An Honorable Thing

Tallahassee, FL – The prosecutor said it was theft. The politician said it served the public interest. If Tallahassee State Attorney Willie Meggs is ever going to prosecute his case against former Florida House Speaker Ray Sansom, James Call reports Meggs must get a circuit judge to stop allowing the defense to file motions to dismiss charges in a case tied to a project for a panhandle college.

Attorneys for Sansom, Northwest Florida State College President Bob Richburg, and Destin-area developer Jay Odom maintain that an indictment charging them with conspiracy to steal a $6-million appropriation misrepresents what happened. The state attorney said the three worked a plan to hide the intended purpose of a facility so that Odom could use it for his jet business.

Sansom's attorney, Steve Dobson, said Sansom got the money to build a training facility that could also serve as an emergency management staging area, and that what Sansom did was work to protect the citizens of Destin.

"He has been besmirched and attacked when, in fact, he did a very honorable thing."

The $6-million was in the 2007 state budget. State Attorney Willie Meggs Meggs has been blocked in taking the case to trial by continual defense motions to dismiss the charges.

"This needs to stop. You have already ruled there are disputed facts. You've already ruled that it is a question for the jury."

Meggs took a set of facts to a grand jury in 2009 and got indictments against Sansom, Richburg and Odom. This led to Richburg losing his job as college president and Sansom resigning as House Speaker, one of the three most powerful positions in Florida government.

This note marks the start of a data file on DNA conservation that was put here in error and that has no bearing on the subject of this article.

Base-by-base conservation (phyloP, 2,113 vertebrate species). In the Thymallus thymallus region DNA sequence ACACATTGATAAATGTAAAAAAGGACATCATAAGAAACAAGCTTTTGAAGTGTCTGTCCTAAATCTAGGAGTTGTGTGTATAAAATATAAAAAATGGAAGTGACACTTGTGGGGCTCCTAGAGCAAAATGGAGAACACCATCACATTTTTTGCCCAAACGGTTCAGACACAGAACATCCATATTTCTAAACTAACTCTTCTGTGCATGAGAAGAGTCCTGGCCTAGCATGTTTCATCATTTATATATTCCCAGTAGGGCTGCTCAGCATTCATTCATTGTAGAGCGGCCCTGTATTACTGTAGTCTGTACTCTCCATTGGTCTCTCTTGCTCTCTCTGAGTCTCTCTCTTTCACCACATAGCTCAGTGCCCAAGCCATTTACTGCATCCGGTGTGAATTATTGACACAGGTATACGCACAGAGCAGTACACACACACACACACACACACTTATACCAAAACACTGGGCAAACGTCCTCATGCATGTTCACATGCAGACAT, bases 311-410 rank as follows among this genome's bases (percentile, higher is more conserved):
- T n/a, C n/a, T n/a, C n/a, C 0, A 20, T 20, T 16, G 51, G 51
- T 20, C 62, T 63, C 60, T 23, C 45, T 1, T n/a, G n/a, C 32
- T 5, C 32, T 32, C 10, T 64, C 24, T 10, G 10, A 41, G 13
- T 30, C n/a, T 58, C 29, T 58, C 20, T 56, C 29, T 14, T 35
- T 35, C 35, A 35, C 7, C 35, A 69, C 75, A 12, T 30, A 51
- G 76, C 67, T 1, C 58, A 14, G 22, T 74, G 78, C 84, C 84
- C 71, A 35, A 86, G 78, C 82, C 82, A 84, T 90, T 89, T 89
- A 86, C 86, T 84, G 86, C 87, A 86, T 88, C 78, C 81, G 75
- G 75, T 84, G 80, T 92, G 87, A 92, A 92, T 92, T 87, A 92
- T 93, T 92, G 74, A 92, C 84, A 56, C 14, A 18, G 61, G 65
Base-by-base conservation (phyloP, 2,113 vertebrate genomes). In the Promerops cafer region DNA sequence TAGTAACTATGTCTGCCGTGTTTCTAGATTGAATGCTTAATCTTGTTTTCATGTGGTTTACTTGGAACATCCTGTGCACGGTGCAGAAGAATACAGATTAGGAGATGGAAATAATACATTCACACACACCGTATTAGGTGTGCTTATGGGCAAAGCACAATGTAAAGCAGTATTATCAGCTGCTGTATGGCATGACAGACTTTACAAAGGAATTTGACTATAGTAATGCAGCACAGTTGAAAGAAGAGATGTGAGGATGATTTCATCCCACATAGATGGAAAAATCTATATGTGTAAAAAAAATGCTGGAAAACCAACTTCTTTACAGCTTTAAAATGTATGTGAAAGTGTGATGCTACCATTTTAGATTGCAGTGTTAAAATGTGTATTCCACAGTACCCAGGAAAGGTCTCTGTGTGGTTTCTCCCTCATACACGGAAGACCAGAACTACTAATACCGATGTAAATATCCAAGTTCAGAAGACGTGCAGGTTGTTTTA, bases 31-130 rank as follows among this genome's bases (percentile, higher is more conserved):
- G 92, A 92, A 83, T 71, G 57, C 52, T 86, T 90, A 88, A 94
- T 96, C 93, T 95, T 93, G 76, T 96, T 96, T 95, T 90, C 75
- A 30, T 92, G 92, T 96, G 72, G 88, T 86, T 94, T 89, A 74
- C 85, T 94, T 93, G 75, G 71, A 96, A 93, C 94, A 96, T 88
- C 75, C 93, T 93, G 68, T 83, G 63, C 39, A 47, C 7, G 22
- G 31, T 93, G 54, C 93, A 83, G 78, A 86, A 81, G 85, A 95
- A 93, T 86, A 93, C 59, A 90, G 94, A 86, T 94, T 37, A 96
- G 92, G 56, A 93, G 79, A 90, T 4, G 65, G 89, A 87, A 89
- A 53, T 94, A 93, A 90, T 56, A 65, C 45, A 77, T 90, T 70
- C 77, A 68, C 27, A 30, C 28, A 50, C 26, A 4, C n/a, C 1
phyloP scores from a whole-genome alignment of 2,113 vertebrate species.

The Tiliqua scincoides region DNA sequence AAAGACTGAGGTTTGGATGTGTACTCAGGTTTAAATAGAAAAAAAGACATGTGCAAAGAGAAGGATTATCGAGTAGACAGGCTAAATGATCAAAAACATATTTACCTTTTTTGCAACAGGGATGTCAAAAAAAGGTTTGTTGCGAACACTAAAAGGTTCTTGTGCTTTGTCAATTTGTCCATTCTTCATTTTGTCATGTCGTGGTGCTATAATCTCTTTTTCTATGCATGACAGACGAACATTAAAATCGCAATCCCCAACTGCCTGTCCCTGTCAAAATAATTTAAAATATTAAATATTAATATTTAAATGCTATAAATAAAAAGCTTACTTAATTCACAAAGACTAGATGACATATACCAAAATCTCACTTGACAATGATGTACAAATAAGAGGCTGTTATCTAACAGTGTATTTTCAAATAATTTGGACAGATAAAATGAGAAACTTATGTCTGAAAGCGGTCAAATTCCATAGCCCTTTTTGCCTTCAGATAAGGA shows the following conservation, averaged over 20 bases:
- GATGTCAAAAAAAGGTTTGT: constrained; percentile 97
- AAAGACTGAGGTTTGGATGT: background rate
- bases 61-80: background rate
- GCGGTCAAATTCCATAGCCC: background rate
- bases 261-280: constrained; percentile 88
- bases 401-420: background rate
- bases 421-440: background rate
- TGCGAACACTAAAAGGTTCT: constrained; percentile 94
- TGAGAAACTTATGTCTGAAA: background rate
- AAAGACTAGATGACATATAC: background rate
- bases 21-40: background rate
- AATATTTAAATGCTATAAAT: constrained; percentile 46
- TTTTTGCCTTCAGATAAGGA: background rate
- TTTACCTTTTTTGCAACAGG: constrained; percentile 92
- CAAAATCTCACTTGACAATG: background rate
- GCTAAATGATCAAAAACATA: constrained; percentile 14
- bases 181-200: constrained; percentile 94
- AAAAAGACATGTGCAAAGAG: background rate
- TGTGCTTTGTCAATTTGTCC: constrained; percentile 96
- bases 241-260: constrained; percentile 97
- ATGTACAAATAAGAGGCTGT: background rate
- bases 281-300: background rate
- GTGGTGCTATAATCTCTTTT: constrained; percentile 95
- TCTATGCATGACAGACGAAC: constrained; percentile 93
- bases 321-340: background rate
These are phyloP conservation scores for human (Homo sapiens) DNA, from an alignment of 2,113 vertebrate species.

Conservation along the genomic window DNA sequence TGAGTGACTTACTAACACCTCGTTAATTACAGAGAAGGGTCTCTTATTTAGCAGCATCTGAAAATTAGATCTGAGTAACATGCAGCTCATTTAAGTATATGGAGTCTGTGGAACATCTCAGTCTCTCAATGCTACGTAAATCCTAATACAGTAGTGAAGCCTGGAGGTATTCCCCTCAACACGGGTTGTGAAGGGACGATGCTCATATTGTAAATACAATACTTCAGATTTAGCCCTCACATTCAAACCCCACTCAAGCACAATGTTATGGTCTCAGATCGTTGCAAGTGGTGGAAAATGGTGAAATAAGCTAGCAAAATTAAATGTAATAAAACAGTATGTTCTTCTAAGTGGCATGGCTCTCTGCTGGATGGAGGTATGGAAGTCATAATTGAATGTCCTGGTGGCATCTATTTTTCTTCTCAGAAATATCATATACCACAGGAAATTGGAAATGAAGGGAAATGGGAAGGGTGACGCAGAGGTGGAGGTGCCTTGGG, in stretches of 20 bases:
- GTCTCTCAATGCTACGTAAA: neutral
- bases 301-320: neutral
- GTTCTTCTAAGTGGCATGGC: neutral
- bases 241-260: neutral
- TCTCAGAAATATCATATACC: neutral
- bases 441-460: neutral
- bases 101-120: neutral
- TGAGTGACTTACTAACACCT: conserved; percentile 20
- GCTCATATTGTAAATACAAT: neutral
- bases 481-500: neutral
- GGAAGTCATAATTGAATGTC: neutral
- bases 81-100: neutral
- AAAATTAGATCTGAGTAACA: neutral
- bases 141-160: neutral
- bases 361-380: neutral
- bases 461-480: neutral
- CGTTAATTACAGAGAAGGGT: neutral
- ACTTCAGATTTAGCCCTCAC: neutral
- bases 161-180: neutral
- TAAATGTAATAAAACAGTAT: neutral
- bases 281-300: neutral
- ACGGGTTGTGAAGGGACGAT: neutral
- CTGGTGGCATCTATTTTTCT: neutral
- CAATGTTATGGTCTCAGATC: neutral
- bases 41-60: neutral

Circuit Judge Terry Lewis has drawn a relatively small box for Meggs to argue his case. He ruled that if a theft had occurred, it was in the form of controlling the $6-million in a way to deprive the public of the stated purpose of the building. Meggs' theory is any talk of classroom space and staging area for an emergency was a sham; camouflage to cover tax dollars building a hangar for a wealthy, well-connected developer. Meggs points to the testimony of the college vice president in charge of the project.

"He knew from talking to Richburg that it was going to be at Destin Jet, that it was going to be a hangar. So a hangar at Destin Jet must be a hangar for Destin Jet, and so he knew that. That was his purpose, and that's his sworn testimony. That is a fact that a jury ought to be able to hear, that from the onset the plan was to build a hangar."

However, Richburg's attorney, Hank Cox, told the judge that both the St. Petersburg Times reporter whose writings brought attention to the project and Willie Meggs apparently focused on selective facts to paint an incomplete picture. Here is Cox on Meggs' presentation to the Grand Jury that handed down the indictments:

"The county said we have a different operation. The city said we want it and we need it. What happens in the Leon County Grand Jury? He calls not one person from Destin. He knew exactly what he was doing. He called the Okaloosa county people to say no, we didn't request this. But the city of Destin to a person we want this, we need this."

Meggs told the court he, too, talked to people with the city, and he came away with a different perception. Lewis indicated he would rule on the motions to dismiss before the two sides meet in his chamber again. They are scheduled back in court July 29th. The defense is seeking sanctions against Meggs for public comments he made about the defendants.